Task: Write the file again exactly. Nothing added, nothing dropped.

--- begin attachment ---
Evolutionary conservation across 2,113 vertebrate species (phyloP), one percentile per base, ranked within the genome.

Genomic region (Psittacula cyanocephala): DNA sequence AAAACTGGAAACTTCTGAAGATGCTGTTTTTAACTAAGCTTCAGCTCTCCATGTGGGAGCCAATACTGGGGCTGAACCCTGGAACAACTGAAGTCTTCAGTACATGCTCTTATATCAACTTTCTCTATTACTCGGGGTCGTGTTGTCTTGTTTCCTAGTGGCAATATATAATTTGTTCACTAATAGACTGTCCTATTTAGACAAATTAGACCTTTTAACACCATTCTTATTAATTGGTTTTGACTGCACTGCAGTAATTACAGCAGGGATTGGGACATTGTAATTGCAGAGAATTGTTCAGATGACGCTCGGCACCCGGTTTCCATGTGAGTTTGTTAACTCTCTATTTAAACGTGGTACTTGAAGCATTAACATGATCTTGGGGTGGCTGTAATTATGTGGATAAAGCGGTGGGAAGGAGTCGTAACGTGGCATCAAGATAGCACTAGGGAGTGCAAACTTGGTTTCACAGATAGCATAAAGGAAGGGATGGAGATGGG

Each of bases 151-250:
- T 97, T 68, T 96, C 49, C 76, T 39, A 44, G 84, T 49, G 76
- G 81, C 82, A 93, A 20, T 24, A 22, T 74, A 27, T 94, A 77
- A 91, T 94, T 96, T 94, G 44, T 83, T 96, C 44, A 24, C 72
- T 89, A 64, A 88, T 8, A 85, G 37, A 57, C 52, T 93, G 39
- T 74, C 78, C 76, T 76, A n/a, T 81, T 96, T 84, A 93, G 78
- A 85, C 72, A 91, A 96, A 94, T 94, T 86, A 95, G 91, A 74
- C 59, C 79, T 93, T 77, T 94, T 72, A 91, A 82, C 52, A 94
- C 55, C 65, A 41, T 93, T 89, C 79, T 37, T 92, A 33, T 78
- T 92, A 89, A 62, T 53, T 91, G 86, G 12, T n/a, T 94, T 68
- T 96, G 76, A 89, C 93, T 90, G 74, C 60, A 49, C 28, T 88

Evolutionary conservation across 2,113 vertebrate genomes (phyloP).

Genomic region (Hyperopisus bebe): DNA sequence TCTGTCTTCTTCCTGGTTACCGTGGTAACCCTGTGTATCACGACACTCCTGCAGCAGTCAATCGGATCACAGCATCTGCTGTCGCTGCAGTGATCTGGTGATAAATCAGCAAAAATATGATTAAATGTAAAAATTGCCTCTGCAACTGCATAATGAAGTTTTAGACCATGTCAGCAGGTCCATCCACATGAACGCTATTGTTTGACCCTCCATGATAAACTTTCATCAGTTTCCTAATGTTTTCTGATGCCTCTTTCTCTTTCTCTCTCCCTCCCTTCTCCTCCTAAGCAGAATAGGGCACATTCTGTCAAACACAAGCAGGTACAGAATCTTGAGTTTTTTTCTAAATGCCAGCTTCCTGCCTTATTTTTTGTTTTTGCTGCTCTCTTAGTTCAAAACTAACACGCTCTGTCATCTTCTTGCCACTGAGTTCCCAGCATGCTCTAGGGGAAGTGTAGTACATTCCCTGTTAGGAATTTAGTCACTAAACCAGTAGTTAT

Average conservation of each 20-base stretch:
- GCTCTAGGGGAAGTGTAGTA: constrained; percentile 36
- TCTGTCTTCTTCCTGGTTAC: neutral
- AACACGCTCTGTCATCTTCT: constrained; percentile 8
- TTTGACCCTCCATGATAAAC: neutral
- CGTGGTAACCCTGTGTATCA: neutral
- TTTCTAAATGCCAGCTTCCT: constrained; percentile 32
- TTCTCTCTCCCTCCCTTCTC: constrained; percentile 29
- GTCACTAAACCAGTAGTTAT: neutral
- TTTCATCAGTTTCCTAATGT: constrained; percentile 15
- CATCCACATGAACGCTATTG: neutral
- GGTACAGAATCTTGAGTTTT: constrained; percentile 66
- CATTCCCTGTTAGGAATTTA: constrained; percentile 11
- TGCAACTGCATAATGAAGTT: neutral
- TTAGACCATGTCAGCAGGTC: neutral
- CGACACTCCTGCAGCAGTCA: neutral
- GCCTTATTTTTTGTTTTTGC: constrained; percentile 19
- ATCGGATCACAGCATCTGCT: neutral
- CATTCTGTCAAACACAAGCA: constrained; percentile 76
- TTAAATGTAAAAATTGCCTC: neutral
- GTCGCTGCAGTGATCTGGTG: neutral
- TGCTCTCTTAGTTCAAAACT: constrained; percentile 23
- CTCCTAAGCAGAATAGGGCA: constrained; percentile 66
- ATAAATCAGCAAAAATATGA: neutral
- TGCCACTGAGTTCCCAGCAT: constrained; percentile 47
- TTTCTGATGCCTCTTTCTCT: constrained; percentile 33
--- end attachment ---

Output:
Evolutionary conservation across 2,113 vertebrate species (phyloP), one percentile per base, ranked within the genome.

Genomic region (Psittacula cyanocephala): DNA sequence AAAACTGGAAACTTCTGAAGATGCTGTTTTTAACTAAGCTTCAGCTCTCCATGTGGGAGCCAATACTGGGGCTGAACCCTGGAACAACTGAAGTCTTCAGTACATGCTCTTATATCAACTTTCTCTATTACTCGGGGTCGTGTTGTCTTGTTTCCTAGTGGCAATATATAATTTGTTCACTAATAGACTGTCCTATTTAGACAAATTAGACCTTTTAACACCATTCTTATTAATTGGTTTTGACTGCACTGCAGTAATTACAGCAGGGATTGGGACATTGTAATTGCAGAGAATTGTTCAGATGACGCTCGGCACCCGGTTTCCATGTGAGTTTGTTAACTCTCTATTTAAACGTGGTACTTGAAGCATTAACATGATCTTGGGGTGGCTGTAATTATGTGGATAAAGCGGTGGGAAGGAGTCGTAACGTGGCATCAAGATAGCACTAGGGAGTGCAAACTTGGTTTCACAGATAGCATAAAGGAAGGGATGGAGATGGG

Each of bases 151-250:
- T 97, T 68, T 96, C 49, C 76, T 39, A 44, G 84, T 49, G 76
- G 81, C 82, A 93, A 20, T 24, A 22, T 74, A 27, T 94, A 77
- A 91, T 94, T 96, T 94, G 44, T 83, T 96, C 44, A 24, C 72
- T 89, A 64, A 88, T 8, A 85, G 37, A 57, C 52, T 93, G 39
- T 74, C 78, C 76, T 76, A n/a, T 81, T 96, T 84, A 93, G 78
- A 85, C 72, A 91, A 96, A 94, T 94, T 86, A 95, G 91, A 74
- C 59, C 79, T 93, T 77, T 94, T 72, A 91, A 82, C 52, A 94
- C 55, C 65, A 41, T 93, T 89, C 79, T 37, T 92, A 33, T 78
- T 92, A 89, A 62, T 53, T 91, G 86, G 12, T n/a, T 94, T 68
- T 96, G 76, A 89, C 93, T 90, G 74, C 60, A 49, C 28, T 88

Evolutionary conservation across 2,113 vertebrate genomes (phyloP).

Genomic region (Hyperopisus bebe): DNA sequence TCTGTCTTCTTCCTGGTTACCGTGGTAACCCTGTGTATCACGACACTCCTGCAGCAGTCAATCGGATCACAGCATCTGCTGTCGCTGCAGTGATCTGGTGATAAATCAGCAAAAATATGATTAAATGTAAAAATTGCCTCTGCAACTGCATAATGAAGTTTTAGACCATGTCAGCAGGTCCATCCACATGAACGCTATTGTTTGACCCTCCATGATAAACTTTCATCAGTTTCCTAATGTTTTCTGATGCCTCTTTCTCTTTCTCTCTCCCTCCCTTCTCCTCCTAAGCAGAATAGGGCACATTCTGTCAAACACAAGCAGGTACAGAATCTTGAGTTTTTTTCTAAATGCCAGCTTCCTGCCTTATTTTTTGTTTTTGCTGCTCTCTTAGTTCAAAACTAACACGCTCTGTCATCTTCTTGCCACTGAGTTCCCAGCATGCTCTAGGGGAAGTGTAGTACATTCCCTGTTAGGAATTTAGTCACTAAACCAGTAGTTAT

Average conservation of each 20-base stretch:
- GCTCTAGGGGAAGTGTAGTA: constrained; percentile 36
- TCTGTCTTCTTCCTGGTTAC: neutral
- AACACGCTCTGTCATCTTCT: constrained; percentile 8
- TTTGACCCTCCATGATAAAC: neutral
- CGTGGTAACCCTGTGTATCA: neutral
- TTTCTAAATGCCAGCTTCCT: constrained; percentile 32
- TTCTCTCTCCCTCCCTTCTC: constrained; percentile 29
- GTCACTAAACCAGTAGTTAT: neutral
- TTTCATCAGTTTCCTAATGT: constrained; percentile 15
- CATCCACATGAACGCTATTG: neutral
- GGTACAGAATCTTGAGTTTT: constrained; percentile 66
- CATTCCCTGTTAGGAATTTA: constrained; percentile 11
- TGCAACTGCATAATGAAGTT: neutral
- TTAGACCATGTCAGCAGGTC: neutral
- CGACACTCCTGCAGCAGTCA: neutral
- GCCTTATTTTTTGTTTTTGC: constrained; percentile 19
- ATCGGATCACAGCATCTGCT: neutral
- CATTCTGTCAAACACAAGCA: constrained; percentile 76
- TTAAATGTAAAAATTGCCTC: neutral
- GTCGCTGCAGTGATCTGGTG: neutral
- TGCTCTCTTAGTTCAAAACT: constrained; percentile 23
- CTCCTAAGCAGAATAGGGCA: constrained; percentile 66
- ATAAATCAGCAAAAATATGA: neutral
- TGCCACTGAGTTCCCAGCAT: constrained; percentile 47
- TTTCTGATGCCTCTTTCTCT: constrained; percentile 33